Mid-air chaos as a packed Jetstar flight from Sydney to Bali is forced to turn when the aircraft's windshield breaks at 40,000 feet
- The plane departed on Wednesday evening from Sydney International Airport
- Flew over the Northern Territory as the airborne emergency unfolded
- Jetstar told Daily Mail Australia that the pilots heard a window crack in the cockpit
- Airline spokesman said the aircraft's structural integrity had not been compromised
A Jetstar flight en route to Bali had to turn around and fly to Melbourne after pilots noticed cracks in the windshield.
The plane left Sydney International Airport before 5 p.m. and flew over the Northern Territory as the airborne emergency unfolded.
An airline spokesperson told Daily Mail Australia that three hours after the seven-hour voyage the pilots heard a crack in one of the windows in the cockpit.
A Jetstar flight en route to Bali had to turn around and fly to Melbourne after pilots noticed cracks in the windshield. The plane (pictured on a previous flight) departed on Wednesday before 5 p.m. from Sydney International Airport.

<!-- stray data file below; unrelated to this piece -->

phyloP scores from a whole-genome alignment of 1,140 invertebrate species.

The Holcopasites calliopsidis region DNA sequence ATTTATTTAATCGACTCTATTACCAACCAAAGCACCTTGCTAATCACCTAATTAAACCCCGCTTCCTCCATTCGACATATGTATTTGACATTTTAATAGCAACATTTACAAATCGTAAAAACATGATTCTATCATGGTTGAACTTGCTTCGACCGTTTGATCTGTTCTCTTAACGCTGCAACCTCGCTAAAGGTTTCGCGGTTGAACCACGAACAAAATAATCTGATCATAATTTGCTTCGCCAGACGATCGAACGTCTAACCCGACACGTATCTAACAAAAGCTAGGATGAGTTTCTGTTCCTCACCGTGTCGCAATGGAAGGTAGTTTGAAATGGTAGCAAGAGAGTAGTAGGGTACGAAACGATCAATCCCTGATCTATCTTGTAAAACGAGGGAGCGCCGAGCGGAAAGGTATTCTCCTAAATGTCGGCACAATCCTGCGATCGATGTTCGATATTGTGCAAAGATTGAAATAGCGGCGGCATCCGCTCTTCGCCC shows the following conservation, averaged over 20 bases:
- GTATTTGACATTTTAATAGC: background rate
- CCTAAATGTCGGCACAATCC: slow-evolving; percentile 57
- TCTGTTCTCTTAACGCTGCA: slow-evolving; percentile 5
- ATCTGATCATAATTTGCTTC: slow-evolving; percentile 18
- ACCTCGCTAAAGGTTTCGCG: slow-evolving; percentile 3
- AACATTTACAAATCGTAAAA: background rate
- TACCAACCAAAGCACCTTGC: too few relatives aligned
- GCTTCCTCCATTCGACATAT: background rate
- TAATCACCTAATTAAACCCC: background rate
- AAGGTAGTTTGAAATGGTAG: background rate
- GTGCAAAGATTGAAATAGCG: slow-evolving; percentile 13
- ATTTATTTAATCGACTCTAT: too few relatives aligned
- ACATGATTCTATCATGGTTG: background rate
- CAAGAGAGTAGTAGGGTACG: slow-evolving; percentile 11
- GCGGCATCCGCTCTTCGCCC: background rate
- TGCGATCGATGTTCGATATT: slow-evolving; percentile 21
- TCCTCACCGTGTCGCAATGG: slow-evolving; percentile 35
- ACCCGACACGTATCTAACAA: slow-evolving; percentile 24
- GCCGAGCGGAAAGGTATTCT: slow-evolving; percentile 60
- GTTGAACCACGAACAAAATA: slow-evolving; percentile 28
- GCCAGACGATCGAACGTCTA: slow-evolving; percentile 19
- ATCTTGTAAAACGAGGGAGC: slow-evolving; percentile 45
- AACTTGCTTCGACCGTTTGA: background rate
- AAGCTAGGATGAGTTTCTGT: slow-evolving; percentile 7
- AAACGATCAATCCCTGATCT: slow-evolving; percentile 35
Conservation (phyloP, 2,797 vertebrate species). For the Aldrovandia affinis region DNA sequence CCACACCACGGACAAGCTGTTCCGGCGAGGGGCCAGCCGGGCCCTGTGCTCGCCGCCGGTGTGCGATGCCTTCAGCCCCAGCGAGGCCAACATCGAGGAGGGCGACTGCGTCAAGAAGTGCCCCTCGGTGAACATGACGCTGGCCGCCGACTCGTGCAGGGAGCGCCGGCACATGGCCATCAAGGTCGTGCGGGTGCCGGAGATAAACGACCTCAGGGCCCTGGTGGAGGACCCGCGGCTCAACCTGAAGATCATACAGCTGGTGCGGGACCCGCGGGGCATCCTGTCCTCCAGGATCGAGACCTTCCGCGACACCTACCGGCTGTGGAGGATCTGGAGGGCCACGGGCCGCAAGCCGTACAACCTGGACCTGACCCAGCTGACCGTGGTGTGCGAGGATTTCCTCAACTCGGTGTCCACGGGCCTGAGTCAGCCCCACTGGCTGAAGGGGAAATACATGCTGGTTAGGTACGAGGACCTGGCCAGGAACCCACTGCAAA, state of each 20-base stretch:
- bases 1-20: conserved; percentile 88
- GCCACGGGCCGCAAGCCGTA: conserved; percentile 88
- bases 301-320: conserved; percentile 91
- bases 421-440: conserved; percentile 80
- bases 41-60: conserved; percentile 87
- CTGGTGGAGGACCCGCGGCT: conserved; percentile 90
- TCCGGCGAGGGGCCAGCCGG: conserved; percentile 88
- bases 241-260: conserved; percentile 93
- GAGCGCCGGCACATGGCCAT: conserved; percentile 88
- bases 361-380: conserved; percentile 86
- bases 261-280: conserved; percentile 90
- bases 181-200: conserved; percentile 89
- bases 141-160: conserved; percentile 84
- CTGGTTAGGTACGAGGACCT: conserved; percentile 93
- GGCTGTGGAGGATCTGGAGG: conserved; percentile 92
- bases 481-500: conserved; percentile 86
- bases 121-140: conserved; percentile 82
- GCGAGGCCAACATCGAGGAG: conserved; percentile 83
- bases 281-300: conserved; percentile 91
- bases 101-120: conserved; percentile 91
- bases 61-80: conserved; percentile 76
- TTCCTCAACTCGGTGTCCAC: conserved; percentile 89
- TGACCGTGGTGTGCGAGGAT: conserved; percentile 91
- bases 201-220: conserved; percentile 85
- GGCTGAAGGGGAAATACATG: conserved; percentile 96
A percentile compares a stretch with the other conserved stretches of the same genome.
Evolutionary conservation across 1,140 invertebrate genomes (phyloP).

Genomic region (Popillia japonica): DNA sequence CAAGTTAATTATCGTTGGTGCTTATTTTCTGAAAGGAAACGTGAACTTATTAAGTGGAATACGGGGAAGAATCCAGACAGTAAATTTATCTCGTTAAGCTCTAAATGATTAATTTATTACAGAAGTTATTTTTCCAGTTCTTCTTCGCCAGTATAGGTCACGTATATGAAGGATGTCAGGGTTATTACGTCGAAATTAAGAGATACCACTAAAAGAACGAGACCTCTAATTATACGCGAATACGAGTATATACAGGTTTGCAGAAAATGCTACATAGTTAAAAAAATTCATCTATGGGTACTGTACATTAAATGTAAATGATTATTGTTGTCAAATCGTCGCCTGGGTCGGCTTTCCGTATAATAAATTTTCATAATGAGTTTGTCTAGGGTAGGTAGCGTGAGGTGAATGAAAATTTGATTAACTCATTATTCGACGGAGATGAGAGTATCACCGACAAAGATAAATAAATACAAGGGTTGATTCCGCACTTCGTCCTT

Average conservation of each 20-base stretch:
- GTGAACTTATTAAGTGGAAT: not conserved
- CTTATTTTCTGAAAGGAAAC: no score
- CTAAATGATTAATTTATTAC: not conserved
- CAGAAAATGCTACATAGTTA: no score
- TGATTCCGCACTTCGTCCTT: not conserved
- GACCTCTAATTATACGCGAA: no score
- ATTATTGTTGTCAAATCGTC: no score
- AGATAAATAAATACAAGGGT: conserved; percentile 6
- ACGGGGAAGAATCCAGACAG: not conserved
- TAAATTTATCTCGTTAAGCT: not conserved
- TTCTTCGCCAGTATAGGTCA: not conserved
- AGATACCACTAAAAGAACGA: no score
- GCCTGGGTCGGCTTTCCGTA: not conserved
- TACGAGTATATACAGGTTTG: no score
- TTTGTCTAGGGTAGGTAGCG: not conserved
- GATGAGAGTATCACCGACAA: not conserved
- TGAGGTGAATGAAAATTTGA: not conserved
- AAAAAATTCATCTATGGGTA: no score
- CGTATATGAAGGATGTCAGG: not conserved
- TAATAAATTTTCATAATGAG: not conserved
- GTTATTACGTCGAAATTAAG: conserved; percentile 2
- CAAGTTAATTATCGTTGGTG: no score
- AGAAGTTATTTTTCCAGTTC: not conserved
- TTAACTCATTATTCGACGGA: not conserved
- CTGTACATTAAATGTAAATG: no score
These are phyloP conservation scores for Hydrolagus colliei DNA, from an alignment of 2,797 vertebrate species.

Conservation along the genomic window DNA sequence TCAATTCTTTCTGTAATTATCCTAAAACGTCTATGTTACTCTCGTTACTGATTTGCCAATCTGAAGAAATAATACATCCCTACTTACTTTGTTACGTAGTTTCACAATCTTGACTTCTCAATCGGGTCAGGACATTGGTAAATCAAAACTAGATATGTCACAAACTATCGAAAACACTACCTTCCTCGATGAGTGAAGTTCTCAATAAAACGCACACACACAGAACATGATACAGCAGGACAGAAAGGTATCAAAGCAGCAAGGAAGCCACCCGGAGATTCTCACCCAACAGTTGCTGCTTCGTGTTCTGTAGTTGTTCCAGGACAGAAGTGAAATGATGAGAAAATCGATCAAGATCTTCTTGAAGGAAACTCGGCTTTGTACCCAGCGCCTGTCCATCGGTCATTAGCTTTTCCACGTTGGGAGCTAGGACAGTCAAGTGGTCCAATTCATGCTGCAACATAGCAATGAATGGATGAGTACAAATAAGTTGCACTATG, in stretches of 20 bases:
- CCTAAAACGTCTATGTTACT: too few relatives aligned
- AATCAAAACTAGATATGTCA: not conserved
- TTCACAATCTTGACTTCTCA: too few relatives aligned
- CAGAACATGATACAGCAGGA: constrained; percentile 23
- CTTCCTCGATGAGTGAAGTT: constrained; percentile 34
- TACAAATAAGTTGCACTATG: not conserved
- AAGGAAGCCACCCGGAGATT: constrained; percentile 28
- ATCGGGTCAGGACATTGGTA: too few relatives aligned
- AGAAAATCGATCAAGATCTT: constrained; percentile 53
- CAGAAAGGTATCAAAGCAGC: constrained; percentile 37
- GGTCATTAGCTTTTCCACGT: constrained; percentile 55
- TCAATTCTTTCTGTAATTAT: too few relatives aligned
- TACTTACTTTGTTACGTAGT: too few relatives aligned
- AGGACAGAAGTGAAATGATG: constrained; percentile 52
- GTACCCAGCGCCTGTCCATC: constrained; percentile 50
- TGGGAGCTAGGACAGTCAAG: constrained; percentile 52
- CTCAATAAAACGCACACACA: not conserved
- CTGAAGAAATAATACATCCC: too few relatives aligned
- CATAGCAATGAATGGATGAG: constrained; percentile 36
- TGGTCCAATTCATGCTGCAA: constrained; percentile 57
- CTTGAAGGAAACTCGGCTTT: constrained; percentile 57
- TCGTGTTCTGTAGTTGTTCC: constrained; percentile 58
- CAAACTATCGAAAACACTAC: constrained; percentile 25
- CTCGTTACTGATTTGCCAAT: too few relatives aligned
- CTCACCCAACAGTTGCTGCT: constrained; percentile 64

The spokesperson said the aircraft's structural integrity had not been compromised, but the flight was diverted because & # 39; safety is a priority & # 39 ;.
The plane landed safely at Melbourne airport. Passengers were offered accommodation options and alternative flights were organized.
Travelers expressed concern on social media about what had happened to the plane while waiting for friends and family to arrive in Indonesia.
& # 39; Why would they not go to Darwin when they are so close – why back to Melbourne? & # 39 ;, wrote a person.
Daily Mail Australia understands that Melbourne was the closest airport where the necessary repairs to the aircraft could be made.
Another worried friend of a passenger said: & # 39; We have friends meeting us tonight in Bali and looking at the flight radar, the plane has turned over the Northern Territory and is now heading to Melbourne. & # 39;
& # 39; After I had been on a flight to Denpasar before being diverted to Darwin just before we landed, I feel it is the worst thing ever on board & # 39 ;, another wrote.
Daily Mail Australia understands that Melbourne was the closest airport where the necessary repairs to the aircraft could be made
The aircraft, registered under VH-VKE, also encountered a technical problem in 2015 during a flight from Melbourne to Singapore.
Four hours after the trip, the air speed indicators became irregular and the autopilot broke after entering an area with a high ice water content.
The aircraft returned to a mode with less automated functions.
After 17 seconds, the air speed returned to normal, but due to the reversal, the aircraft should have been flown manually, so it landed in Darwin.
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